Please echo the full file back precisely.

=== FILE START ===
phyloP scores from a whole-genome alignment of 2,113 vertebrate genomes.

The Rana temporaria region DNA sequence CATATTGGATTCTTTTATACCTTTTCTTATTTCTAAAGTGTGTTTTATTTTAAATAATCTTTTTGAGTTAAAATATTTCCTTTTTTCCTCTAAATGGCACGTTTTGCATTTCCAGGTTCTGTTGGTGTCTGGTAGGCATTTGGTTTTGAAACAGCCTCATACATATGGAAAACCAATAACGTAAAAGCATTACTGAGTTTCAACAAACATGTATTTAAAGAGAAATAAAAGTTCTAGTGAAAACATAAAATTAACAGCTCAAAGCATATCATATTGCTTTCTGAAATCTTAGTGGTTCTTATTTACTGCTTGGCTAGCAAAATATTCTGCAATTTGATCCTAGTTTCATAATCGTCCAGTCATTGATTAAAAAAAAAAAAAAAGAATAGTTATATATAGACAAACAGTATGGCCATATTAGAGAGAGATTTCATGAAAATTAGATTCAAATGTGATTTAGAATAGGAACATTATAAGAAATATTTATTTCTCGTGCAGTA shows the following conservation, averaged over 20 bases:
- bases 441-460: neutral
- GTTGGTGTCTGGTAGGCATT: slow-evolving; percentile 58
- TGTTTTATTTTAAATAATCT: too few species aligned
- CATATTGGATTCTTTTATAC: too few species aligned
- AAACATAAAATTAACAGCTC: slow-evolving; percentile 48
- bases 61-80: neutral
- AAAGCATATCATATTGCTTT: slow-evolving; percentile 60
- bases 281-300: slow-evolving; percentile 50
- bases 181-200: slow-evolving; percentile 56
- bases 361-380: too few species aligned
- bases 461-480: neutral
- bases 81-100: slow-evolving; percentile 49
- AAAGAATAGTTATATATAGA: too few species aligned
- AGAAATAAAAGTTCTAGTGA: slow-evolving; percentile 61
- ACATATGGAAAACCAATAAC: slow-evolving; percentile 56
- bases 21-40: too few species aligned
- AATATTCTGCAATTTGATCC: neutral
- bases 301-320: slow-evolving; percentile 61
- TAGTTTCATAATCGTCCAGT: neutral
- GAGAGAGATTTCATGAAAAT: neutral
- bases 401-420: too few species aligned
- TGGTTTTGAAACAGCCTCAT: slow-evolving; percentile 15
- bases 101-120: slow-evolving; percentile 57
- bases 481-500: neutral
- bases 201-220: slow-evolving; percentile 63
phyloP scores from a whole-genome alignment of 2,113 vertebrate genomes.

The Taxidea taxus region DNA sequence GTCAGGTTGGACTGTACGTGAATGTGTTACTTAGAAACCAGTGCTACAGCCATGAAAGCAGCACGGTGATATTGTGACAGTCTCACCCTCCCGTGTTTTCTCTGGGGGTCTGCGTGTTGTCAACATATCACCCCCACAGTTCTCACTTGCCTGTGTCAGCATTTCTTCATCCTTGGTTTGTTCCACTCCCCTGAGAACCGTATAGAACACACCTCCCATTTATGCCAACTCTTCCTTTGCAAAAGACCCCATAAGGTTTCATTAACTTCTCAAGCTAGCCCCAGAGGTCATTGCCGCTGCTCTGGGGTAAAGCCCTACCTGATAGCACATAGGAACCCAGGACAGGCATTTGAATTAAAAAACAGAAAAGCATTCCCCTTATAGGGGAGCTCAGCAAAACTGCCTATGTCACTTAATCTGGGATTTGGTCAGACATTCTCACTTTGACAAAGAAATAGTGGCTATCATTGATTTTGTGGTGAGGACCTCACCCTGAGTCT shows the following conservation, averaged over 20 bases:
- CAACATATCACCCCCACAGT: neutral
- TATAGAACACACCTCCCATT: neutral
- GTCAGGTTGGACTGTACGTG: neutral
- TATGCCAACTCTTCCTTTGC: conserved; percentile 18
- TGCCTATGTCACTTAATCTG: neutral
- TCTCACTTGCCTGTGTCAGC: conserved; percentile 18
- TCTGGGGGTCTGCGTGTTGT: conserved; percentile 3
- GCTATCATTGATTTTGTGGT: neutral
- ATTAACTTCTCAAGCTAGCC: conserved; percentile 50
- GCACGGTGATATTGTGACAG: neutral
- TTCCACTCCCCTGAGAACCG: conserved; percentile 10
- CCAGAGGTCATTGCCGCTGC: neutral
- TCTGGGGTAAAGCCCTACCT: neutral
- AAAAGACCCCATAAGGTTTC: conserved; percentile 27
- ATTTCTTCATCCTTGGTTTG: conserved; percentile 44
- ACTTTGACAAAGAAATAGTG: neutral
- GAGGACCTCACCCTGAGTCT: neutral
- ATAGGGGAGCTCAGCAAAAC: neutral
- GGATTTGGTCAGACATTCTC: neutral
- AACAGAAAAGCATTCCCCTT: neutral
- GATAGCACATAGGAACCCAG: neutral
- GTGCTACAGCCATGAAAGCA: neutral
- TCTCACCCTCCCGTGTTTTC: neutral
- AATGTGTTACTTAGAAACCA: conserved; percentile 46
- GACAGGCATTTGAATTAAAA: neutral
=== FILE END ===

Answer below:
phyloP scores from a whole-genome alignment of 2,113 vertebrate genomes.

The Rana temporaria region DNA sequence CATATTGGATTCTTTTATACCTTTTCTTATTTCTAAAGTGTGTTTTATTTTAAATAATCTTTTTGAGTTAAAATATTTCCTTTTTTCCTCTAAATGGCACGTTTTGCATTTCCAGGTTCTGTTGGTGTCTGGTAGGCATTTGGTTTTGAAACAGCCTCATACATATGGAAAACCAATAACGTAAAAGCATTACTGAGTTTCAACAAACATGTATTTAAAGAGAAATAAAAGTTCTAGTGAAAACATAAAATTAACAGCTCAAAGCATATCATATTGCTTTCTGAAATCTTAGTGGTTCTTATTTACTGCTTGGCTAGCAAAATATTCTGCAATTTGATCCTAGTTTCATAATCGTCCAGTCATTGATTAAAAAAAAAAAAAAAGAATAGTTATATATAGACAAACAGTATGGCCATATTAGAGAGAGATTTCATGAAAATTAGATTCAAATGTGATTTAGAATAGGAACATTATAAGAAATATTTATTTCTCGTGCAGTA shows the following conservation, averaged over 20 bases:
- bases 441-460: neutral
- GTTGGTGTCTGGTAGGCATT: slow-evolving; percentile 58
- TGTTTTATTTTAAATAATCT: too few species aligned
- CATATTGGATTCTTTTATAC: too few species aligned
- AAACATAAAATTAACAGCTC: slow-evolving; percentile 48
- bases 61-80: neutral
- AAAGCATATCATATTGCTTT: slow-evolving; percentile 60
- bases 281-300: slow-evolving; percentile 50
- bases 181-200: slow-evolving; percentile 56
- bases 361-380: too few species aligned
- bases 461-480: neutral
- bases 81-100: slow-evolving; percentile 49
- AAAGAATAGTTATATATAGA: too few species aligned
- AGAAATAAAAGTTCTAGTGA: slow-evolving; percentile 61
- ACATATGGAAAACCAATAAC: slow-evolving; percentile 56
- bases 21-40: too few species aligned
- AATATTCTGCAATTTGATCC: neutral
- bases 301-320: slow-evolving; percentile 61
- TAGTTTCATAATCGTCCAGT: neutral
- GAGAGAGATTTCATGAAAAT: neutral
- bases 401-420: too few species aligned
- TGGTTTTGAAACAGCCTCAT: slow-evolving; percentile 15
- bases 101-120: slow-evolving; percentile 57
- bases 481-500: neutral
- bases 201-220: slow-evolving; percentile 63
phyloP scores from a whole-genome alignment of 2,113 vertebrate genomes.

The Taxidea taxus region DNA sequence GTCAGGTTGGACTGTACGTGAATGTGTTACTTAGAAACCAGTGCTACAGCCATGAAAGCAGCACGGTGATATTGTGACAGTCTCACCCTCCCGTGTTTTCTCTGGGGGTCTGCGTGTTGTCAACATATCACCCCCACAGTTCTCACTTGCCTGTGTCAGCATTTCTTCATCCTTGGTTTGTTCCACTCCCCTGAGAACCGTATAGAACACACCTCCCATTTATGCCAACTCTTCCTTTGCAAAAGACCCCATAAGGTTTCATTAACTTCTCAAGCTAGCCCCAGAGGTCATTGCCGCTGCTCTGGGGTAAAGCCCTACCTGATAGCACATAGGAACCCAGGACAGGCATTTGAATTAAAAAACAGAAAAGCATTCCCCTTATAGGGGAGCTCAGCAAAACTGCCTATGTCACTTAATCTGGGATTTGGTCAGACATTCTCACTTTGACAAAGAAATAGTGGCTATCATTGATTTTGTGGTGAGGACCTCACCCTGAGTCT shows the following conservation, averaged over 20 bases:
- CAACATATCACCCCCACAGT: neutral
- TATAGAACACACCTCCCATT: neutral
- GTCAGGTTGGACTGTACGTG: neutral
- TATGCCAACTCTTCCTTTGC: conserved; percentile 18
- TGCCTATGTCACTTAATCTG: neutral
- TCTCACTTGCCTGTGTCAGC: conserved; percentile 18
- TCTGGGGGTCTGCGTGTTGT: conserved; percentile 3
- GCTATCATTGATTTTGTGGT: neutral
- ATTAACTTCTCAAGCTAGCC: conserved; percentile 50
- GCACGGTGATATTGTGACAG: neutral
- TTCCACTCCCCTGAGAACCG: conserved; percentile 10
- CCAGAGGTCATTGCCGCTGC: neutral
- TCTGGGGTAAAGCCCTACCT: neutral
- AAAAGACCCCATAAGGTTTC: conserved; percentile 27
- ATTTCTTCATCCTTGGTTTG: conserved; percentile 44
- ACTTTGACAAAGAAATAGTG: neutral
- GAGGACCTCACCCTGAGTCT: neutral
- ATAGGGGAGCTCAGCAAAAC: neutral
- GGATTTGGTCAGACATTCTC: neutral
- AACAGAAAAGCATTCCCCTT: neutral
- GATAGCACATAGGAACCCAG: neutral
- GTGCTACAGCCATGAAAGCA: neutral
- TCTCACCCTCCCGTGTTTTC: neutral
- AATGTGTTACTTAGAAACCA: conserved; percentile 46
- GACAGGCATTTGAATTAAAA: neutral